We don’t need much other than an instrument and our desire to make music during the writing process, but we do need some things. What you have in the room with you while you write can absolutely have a big impact on the music you end up creating. Some of the items on this list might seem obvious, but their importance and benefit to your writing process really can’t be overstated. Nothing on this list should be too hard to get your hands on, and if you make sure to have these items out and ready when you write, your musical life will be a lot easier and more productive.
Pencil and paper
Note that the preferred writing tool is a pencil, not a pen. You’ll need to erase and rewrite things. You can also write down chord progressions and lyrics on your laptop, though that’s a major distraction to avoid because of social media notifications and emails. When you write and think you can remember what you’re doing later, this isn’t typically the case. Whether it’s an interesting riff between sections or a lyrical idea you liked, these ideas tend to slip through our fingers. This is why you need to document your ideas as you create them. It’s so easy to do but also so easy to forget to do.
Recording device or DAW
If you like something you’re working on, you need to record it immediately. Doing this not only helps you remember what you were working on so you can develop it later, but it also helps capture the emotional and creative urgency of the moment. This urgency is critical for transforming a vague idea into a song you truly love, so this is vital. Some writers like to start recording and producing their ideas straight into their DAWs right from the beginning. There’s no wrong way to do it as long as you’re not posting selfies on social media instead of writing. Either way you go about it, make sure to record the ideas you intend to develop into songs or even just fragments of ideas you like.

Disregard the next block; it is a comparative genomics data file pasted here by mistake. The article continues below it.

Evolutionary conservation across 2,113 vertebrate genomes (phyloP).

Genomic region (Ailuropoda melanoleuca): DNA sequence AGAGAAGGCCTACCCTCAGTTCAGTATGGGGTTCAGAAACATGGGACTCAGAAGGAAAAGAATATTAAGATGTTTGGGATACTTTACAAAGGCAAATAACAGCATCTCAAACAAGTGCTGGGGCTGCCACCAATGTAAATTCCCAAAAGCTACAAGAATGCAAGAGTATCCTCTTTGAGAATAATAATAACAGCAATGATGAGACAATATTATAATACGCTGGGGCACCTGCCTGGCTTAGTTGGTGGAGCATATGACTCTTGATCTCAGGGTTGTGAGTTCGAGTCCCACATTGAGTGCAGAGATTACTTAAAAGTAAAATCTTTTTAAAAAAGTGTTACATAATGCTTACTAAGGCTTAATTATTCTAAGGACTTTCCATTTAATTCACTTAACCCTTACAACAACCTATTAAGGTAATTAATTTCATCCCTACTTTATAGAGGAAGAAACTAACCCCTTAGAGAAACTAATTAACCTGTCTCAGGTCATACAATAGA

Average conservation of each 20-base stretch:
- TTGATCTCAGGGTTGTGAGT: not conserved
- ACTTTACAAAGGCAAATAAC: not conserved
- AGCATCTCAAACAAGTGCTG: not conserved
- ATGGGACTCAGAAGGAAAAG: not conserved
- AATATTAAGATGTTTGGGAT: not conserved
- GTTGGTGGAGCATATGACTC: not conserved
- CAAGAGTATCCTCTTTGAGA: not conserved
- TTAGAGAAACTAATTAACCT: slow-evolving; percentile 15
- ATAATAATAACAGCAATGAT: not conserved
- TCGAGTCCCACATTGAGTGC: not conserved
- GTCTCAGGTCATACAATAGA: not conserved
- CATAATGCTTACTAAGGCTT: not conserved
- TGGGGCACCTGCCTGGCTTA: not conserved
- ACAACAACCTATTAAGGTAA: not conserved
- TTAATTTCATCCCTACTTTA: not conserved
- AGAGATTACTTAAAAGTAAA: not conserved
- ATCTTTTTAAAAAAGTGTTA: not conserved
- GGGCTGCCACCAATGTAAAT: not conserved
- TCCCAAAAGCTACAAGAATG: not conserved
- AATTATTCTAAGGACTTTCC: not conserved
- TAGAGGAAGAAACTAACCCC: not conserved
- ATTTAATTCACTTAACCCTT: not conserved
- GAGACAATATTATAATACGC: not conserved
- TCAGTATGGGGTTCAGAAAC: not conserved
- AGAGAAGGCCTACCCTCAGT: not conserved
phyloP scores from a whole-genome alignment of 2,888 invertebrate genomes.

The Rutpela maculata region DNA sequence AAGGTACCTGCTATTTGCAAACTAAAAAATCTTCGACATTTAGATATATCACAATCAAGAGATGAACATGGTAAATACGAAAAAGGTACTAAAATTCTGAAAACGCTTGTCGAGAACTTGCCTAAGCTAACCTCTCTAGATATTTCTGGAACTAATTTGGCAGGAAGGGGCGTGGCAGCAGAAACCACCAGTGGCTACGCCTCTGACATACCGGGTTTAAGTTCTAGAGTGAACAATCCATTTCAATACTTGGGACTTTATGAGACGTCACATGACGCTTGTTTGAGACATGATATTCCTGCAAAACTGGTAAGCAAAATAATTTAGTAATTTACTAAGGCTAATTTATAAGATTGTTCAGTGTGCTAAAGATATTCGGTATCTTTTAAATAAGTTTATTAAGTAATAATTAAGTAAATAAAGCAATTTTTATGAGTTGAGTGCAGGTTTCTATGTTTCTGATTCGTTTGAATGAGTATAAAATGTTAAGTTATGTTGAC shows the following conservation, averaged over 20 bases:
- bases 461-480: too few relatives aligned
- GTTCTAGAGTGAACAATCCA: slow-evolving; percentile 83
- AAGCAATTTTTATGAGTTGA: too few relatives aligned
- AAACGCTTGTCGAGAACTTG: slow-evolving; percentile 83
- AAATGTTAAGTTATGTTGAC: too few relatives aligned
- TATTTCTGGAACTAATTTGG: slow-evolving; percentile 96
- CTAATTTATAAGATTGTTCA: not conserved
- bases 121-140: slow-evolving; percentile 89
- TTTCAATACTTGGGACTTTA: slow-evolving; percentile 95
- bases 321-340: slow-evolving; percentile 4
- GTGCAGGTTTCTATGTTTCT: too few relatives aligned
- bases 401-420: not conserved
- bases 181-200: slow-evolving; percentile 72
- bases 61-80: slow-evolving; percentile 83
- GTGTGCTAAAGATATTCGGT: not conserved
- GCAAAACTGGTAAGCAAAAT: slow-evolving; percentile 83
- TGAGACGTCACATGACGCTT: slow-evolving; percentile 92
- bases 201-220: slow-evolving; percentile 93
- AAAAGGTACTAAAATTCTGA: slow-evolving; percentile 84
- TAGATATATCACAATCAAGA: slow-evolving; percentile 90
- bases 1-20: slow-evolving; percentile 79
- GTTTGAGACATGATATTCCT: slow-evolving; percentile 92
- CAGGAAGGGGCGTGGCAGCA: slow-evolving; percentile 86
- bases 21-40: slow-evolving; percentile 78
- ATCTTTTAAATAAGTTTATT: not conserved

Is having a metronome handy while you write essential? No, definitely not. But it’s a nice tool to have. If you’re working on a beat or synth line for example, playing to the steady click of the metronome will help shape and solidify the idea. We often create and practice our ideas thinking we’ve got them down only to find we’re shaky when it comes time to record. Getting the metronome involved from the start will keep you from having to learn and master your ideas later.
Virtually everyone reading this writes songs using a main instrument like a guitar or piano or by experimenting with a sound library within a DAW. However, I think you should have two or more instruments in the room with you when you write. When you have multiple instrumental options to choose from, you can pick and choose different ways to approach your songs that work best. Often we start on one instrument and push forward without realizing an idea might be presented a better way on another instrument. Early on in the process, try your ideas out on multiple instruments to see which direction you like best.
Things that are comforting or inspiring
This is another item on the list that’s not essential, but it’s definitely helpful. Whether it’s your favorite painting or your favorite chair, add things that are inspiring and comforting to the room you write in. Doing this is a luxury, but it will help you feel more focused and at home with your process. Taking a little extra time and money to bring inspiration and comfort to your space will make it a place you’ll want to write and spend time in.
Writing music can be really, really hard. This is why it’s so important to focus on the things we can control in the writing process, like what’s in the room when we create music. The good habits you embrace in your career now will help you be productive and engaged well into the future.
Patrick McGuire is a writer, musician, and human man. He lives nowhere in particular, creates music under the name Straight White Teeth, and has a great affinity for dogs and putting his hands in his pockets.